Businesses in fact are so desperate to narrow the gap between available jobs and the training needed to perform them that, just in the last few weeks, the National Association of Manufacturers (NAM) announced the formation of a new coalition to boost STEM education. Simultaneously, the National Governor’s Association (NGA) published "Making" Our Future, which examines how key manufacturing states, including Pennsylvania, are preparing for the future.
NAM’s inSPIRE STEM USA, a coalition of businesses, education groups, and other national associations, is being formed to address the high-skilled jobs crisis and improve the U.S. STEM education system.
A NAM statement announcing the coalition said that innovation is the lifeblood of manufacturing, and it is critical that companies have the skilled workforce they need. Being a technologically advanced industry, manufacturing relies on skilled workers to lead and grow the U.S. economy.
"Manufacturing is a sleek, technology-focused industry that requires high-skilled workers to drive the innovation that has made us the world’s manufacturing leader," said NAM President and CEO Jay Timmons.
In NGA’s "Making" Our Future, Pennsylvania along with California, Colorado, Connecticut, Illinois, Kansas, Massachusetts, and New York participated in an intensive, yearlong strategic planning process to support advanced manufacturing. Together, these states represent 30 percent of total manufacturing gross domestic product, one-third of U.S. manufacturing jobs and more than 25 percent of U.S. exports of manufactured goods.
"Manufacturing in the U.S. is changing," Governor Corbett said in reference to the report. "It is important that governors continue to learn so they are able to determine the best way forward, ensuring good businesses and jobs for our citizens."
The arguments to keep the LCB system are as old and tired as the system itself. Consumers don’t enjoy lower prices due to high volume purchases, and store location and product selection is limited. The LCB doesn’t even accomplish what it was originally charged to do. It was established after prohibition to prevent alcohol abuse by making the purchase of it as then Governor Gifford Pinchot said, "as inconvenient and expensive as possible."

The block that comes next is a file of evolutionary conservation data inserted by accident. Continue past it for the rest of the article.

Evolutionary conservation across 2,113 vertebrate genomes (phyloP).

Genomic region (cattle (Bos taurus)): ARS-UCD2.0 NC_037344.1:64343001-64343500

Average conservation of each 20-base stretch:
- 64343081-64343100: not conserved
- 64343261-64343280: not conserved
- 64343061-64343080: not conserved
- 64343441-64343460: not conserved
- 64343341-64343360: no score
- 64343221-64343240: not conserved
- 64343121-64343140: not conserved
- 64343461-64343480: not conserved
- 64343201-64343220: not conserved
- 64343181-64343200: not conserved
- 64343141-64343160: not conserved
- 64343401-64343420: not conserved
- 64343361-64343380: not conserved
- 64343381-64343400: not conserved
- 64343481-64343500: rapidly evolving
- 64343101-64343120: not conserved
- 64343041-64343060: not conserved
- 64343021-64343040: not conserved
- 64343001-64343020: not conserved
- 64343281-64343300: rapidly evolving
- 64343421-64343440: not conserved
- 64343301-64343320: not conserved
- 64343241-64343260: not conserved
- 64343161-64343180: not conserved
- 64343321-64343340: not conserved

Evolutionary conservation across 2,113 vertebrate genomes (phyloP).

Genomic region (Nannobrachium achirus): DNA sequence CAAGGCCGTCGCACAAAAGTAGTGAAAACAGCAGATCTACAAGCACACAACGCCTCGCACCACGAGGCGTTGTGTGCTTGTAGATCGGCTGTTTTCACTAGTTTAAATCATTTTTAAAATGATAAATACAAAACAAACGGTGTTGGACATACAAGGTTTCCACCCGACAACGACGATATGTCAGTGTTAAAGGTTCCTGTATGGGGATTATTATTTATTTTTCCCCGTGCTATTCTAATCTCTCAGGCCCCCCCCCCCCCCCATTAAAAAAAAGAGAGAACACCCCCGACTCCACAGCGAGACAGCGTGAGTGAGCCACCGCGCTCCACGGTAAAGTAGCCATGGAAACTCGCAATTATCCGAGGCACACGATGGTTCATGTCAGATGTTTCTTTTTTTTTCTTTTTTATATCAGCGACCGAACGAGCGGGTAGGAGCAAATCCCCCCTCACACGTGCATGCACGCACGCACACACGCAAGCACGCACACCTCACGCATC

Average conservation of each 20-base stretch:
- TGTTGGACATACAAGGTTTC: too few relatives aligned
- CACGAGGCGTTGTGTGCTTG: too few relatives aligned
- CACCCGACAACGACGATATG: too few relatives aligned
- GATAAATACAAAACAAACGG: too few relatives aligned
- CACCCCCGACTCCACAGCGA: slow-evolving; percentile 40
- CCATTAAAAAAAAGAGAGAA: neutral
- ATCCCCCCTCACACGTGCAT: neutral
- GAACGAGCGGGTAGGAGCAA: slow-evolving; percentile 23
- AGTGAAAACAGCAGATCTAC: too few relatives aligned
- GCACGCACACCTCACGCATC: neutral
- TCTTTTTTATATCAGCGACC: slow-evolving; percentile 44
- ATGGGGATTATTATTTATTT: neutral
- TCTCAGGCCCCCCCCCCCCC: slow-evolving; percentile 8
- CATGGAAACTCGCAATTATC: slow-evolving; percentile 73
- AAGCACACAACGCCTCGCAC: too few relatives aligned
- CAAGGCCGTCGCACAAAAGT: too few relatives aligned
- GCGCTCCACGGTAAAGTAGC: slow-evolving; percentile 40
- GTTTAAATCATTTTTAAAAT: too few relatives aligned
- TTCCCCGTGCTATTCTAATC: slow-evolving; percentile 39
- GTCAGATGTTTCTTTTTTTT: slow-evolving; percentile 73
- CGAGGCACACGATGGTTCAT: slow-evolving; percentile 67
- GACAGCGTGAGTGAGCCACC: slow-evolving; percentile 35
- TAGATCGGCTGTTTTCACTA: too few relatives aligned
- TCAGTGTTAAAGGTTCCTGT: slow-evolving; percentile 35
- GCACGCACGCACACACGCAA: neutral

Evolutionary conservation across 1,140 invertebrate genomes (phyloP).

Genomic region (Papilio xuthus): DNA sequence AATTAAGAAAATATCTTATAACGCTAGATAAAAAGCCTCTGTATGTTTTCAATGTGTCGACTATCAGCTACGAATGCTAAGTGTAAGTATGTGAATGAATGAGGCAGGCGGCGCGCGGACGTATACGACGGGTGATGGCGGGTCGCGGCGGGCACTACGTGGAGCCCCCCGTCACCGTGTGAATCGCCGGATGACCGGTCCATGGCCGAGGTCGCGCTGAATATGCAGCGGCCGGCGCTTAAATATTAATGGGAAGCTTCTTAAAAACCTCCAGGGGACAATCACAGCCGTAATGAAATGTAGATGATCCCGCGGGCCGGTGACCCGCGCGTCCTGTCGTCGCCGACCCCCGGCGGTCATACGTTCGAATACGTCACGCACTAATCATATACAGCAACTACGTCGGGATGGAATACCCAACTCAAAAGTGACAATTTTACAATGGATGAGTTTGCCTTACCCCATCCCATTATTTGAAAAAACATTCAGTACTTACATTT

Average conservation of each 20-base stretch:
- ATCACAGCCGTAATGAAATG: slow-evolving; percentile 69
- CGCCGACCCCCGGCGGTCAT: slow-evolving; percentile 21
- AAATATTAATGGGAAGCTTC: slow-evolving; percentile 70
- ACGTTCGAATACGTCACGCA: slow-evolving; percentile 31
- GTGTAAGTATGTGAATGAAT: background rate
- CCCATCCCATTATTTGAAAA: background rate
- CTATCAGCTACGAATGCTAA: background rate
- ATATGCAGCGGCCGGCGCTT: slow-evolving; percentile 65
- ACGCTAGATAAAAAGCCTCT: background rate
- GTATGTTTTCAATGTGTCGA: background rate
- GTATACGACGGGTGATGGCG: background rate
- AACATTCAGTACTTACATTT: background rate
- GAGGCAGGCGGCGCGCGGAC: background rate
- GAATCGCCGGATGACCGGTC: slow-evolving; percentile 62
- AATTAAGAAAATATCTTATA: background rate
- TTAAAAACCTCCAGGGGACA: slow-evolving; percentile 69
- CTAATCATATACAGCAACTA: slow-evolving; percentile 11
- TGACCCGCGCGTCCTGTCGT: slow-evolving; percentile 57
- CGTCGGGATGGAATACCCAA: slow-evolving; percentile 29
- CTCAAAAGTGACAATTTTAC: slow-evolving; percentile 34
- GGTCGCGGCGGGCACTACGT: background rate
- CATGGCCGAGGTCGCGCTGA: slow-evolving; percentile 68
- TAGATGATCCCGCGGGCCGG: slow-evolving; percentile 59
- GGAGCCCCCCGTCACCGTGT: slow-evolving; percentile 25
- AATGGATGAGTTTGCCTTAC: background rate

Quite frankly, it only got the "inconvenient and expensive" part right. The Commonwealth Foundation reports that a National Survey on Drug Use and Health ranked Pennsylvania in the middle of the pack or worse on rates of underage drinking and binge drinking. And Mothers Against Drunk Driving has Pennsylvania 30th in DUI related accidents per capita with one being the best. Compare us to New Jersey, which has three times the number of liquor stores and one-third the number of alcohol related fatalities.
Section 207 of the Liquor Code reads: "To control the manufacture, possession, sale, consumption, importation, use, storage, transportation and delivery of liquor, alcohol and malt or brewed beverages in accordance with the provisions of this act, and to fix the wholesale and retail prices at which liquors and alcohol shall be sold at Pennsylvania Liquor Stores."
There’s a country waiting for those who really believe the status quo is good public policy. But they’ll need a time machine to get there as the Soviet Union collapsed in 1991.